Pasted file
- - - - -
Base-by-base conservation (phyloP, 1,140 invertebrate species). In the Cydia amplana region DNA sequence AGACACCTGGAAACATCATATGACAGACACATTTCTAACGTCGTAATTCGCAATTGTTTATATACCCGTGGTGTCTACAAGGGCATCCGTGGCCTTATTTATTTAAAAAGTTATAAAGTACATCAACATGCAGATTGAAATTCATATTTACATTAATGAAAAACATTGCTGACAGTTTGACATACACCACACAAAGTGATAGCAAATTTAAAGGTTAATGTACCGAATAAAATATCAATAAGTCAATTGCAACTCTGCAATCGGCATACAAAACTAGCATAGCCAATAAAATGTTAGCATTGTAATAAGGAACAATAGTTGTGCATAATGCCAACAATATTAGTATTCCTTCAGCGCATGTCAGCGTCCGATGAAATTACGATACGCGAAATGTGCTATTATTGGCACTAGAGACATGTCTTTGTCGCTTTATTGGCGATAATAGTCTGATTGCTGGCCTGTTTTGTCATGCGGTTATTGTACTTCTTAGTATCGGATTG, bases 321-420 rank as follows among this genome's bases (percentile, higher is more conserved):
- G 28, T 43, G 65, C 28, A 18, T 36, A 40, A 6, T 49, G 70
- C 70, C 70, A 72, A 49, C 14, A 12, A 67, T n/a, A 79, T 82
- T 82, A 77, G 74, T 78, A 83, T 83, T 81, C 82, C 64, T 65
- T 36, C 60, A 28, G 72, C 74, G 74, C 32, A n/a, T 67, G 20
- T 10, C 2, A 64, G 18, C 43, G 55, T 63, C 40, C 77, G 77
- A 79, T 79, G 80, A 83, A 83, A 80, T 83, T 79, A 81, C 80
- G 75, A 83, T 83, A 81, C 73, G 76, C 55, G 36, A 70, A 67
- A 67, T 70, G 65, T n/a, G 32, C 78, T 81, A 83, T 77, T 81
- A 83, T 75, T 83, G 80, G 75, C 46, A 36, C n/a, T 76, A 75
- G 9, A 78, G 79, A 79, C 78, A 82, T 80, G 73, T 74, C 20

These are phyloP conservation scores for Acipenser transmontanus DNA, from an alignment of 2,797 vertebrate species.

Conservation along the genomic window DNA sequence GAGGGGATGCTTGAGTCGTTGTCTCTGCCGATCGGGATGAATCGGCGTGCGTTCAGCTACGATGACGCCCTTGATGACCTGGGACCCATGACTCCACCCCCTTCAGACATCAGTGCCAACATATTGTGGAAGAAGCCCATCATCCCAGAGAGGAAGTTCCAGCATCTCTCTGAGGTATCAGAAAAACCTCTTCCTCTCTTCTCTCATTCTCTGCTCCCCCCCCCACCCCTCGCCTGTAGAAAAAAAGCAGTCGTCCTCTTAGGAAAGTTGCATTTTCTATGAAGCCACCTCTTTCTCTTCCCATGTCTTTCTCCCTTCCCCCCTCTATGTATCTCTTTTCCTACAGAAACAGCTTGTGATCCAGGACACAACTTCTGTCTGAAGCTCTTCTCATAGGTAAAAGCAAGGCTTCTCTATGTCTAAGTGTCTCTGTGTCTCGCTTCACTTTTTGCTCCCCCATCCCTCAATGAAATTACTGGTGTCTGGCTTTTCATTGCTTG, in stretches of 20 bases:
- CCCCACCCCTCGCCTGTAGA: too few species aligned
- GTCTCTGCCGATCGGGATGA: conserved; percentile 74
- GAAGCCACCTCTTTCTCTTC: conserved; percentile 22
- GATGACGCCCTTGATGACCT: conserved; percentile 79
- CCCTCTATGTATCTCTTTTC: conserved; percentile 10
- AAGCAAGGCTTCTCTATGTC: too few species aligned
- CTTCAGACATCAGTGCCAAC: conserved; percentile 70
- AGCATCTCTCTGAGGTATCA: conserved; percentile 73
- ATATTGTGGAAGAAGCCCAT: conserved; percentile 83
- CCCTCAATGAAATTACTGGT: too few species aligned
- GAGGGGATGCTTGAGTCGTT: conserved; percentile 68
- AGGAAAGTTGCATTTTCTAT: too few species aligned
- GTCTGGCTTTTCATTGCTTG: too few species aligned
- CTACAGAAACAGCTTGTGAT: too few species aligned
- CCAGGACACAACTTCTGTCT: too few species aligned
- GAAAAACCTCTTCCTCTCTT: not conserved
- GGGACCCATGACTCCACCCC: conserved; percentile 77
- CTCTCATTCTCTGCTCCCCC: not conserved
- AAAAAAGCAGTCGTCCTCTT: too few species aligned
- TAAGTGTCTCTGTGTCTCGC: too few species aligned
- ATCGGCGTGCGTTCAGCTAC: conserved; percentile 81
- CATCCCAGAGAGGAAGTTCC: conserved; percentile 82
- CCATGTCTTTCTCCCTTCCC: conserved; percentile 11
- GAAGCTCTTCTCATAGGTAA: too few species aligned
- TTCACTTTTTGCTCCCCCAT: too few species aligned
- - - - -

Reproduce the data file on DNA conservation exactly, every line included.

Base-by-base conservation (phyloP, 1,140 invertebrate species). In the Cydia amplana region DNA sequence AGACACCTGGAAACATCATATGACAGACACATTTCTAACGTCGTAATTCGCAATTGTTTATATACCCGTGGTGTCTACAAGGGCATCCGTGGCCTTATTTATTTAAAAAGTTATAAAGTACATCAACATGCAGATTGAAATTCATATTTACATTAATGAAAAACATTGCTGACAGTTTGACATACACCACACAAAGTGATAGCAAATTTAAAGGTTAATGTACCGAATAAAATATCAATAAGTCAATTGCAACTCTGCAATCGGCATACAAAACTAGCATAGCCAATAAAATGTTAGCATTGTAATAAGGAACAATAGTTGTGCATAATGCCAACAATATTAGTATTCCTTCAGCGCATGTCAGCGTCCGATGAAATTACGATACGCGAAATGTGCTATTATTGGCACTAGAGACATGTCTTTGTCGCTTTATTGGCGATAATAGTCTGATTGCTGGCCTGTTTTGTCATGCGGTTATTGTACTTCTTAGTATCGGATTG, bases 321-420 rank as follows among this genome's bases (percentile, higher is more conserved):
- G 28, T 43, G 65, C 28, A 18, T 36, A 40, A 6, T 49, G 70
- C 70, C 70, A 72, A 49, C 14, A 12, A 67, T n/a, A 79, T 82
- T 82, A 77, G 74, T 78, A 83, T 83, T 81, C 82, C 64, T 65
- T 36, C 60, A 28, G 72, C 74, G 74, C 32, A n/a, T 67, G 20
- T 10, C 2, A 64, G 18, C 43, G 55, T 63, C 40, C 77, G 77
- A 79, T 79, G 80, A 83, A 83, A 80, T 83, T 79, A 81, C 80
- G 75, A 83, T 83, A 81, C 73, G 76, C 55, G 36, A 70, A 67
- A 67, T 70, G 65, T n/a, G 32, C 78, T 81, A 83, T 77, T 81
- A 83, T 75, T 83, G 80, G 75, C 46, A 36, C n/a, T 76, A 75
- G 9, A 78, G 79, A 79, C 78, A 82, T 80, G 73, T 74, C 20

These are phyloP conservation scores for Acipenser transmontanus DNA, from an alignment of 2,797 vertebrate species.

Conservation along the genomic window DNA sequence GAGGGGATGCTTGAGTCGTTGTCTCTGCCGATCGGGATGAATCGGCGTGCGTTCAGCTACGATGACGCCCTTGATGACCTGGGACCCATGACTCCACCCCCTTCAGACATCAGTGCCAACATATTGTGGAAGAAGCCCATCATCCCAGAGAGGAAGTTCCAGCATCTCTCTGAGGTATCAGAAAAACCTCTTCCTCTCTTCTCTCATTCTCTGCTCCCCCCCCCACCCCTCGCCTGTAGAAAAAAAGCAGTCGTCCTCTTAGGAAAGTTGCATTTTCTATGAAGCCACCTCTTTCTCTTCCCATGTCTTTCTCCCTTCCCCCCTCTATGTATCTCTTTTCCTACAGAAACAGCTTGTGATCCAGGACACAACTTCTGTCTGAAGCTCTTCTCATAGGTAAAAGCAAGGCTTCTCTATGTCTAAGTGTCTCTGTGTCTCGCTTCACTTTTTGCTCCCCCATCCCTCAATGAAATTACTGGTGTCTGGCTTTTCATTGCTTG, in stretches of 20 bases:
- CCCCACCCCTCGCCTGTAGA: too few species aligned
- GTCTCTGCCGATCGGGATGA: conserved; percentile 74
- GAAGCCACCTCTTTCTCTTC: conserved; percentile 22
- GATGACGCCCTTGATGACCT: conserved; percentile 79
- CCCTCTATGTATCTCTTTTC: conserved; percentile 10
- AAGCAAGGCTTCTCTATGTC: too few species aligned
- CTTCAGACATCAGTGCCAAC: conserved; percentile 70
- AGCATCTCTCTGAGGTATCA: conserved; percentile 73
- ATATTGTGGAAGAAGCCCAT: conserved; percentile 83
- CCCTCAATGAAATTACTGGT: too few species aligned
- GAGGGGATGCTTGAGTCGTT: conserved; percentile 68
- AGGAAAGTTGCATTTTCTAT: too few species aligned
- GTCTGGCTTTTCATTGCTTG: too few species aligned
- CTACAGAAACAGCTTGTGAT: too few species aligned
- CCAGGACACAACTTCTGTCT: too few species aligned
- GAAAAACCTCTTCCTCTCTT: not conserved
- GGGACCCATGACTCCACCCC: conserved; percentile 77
- CTCTCATTCTCTGCTCCCCC: not conserved
- AAAAAAGCAGTCGTCCTCTT: too few species aligned
- TAAGTGTCTCTGTGTCTCGC: too few species aligned
- ATCGGCGTGCGTTCAGCTAC: conserved; percentile 81
- CATCCCAGAGAGGAAGTTCC: conserved; percentile 82
- CCATGTCTTTCTCCCTTCCC: conserved; percentile 11
- GAAGCTCTTCTCATAGGTAA: too few species aligned
- TTCACTTTTTGCTCCCCCAT: too few species aligned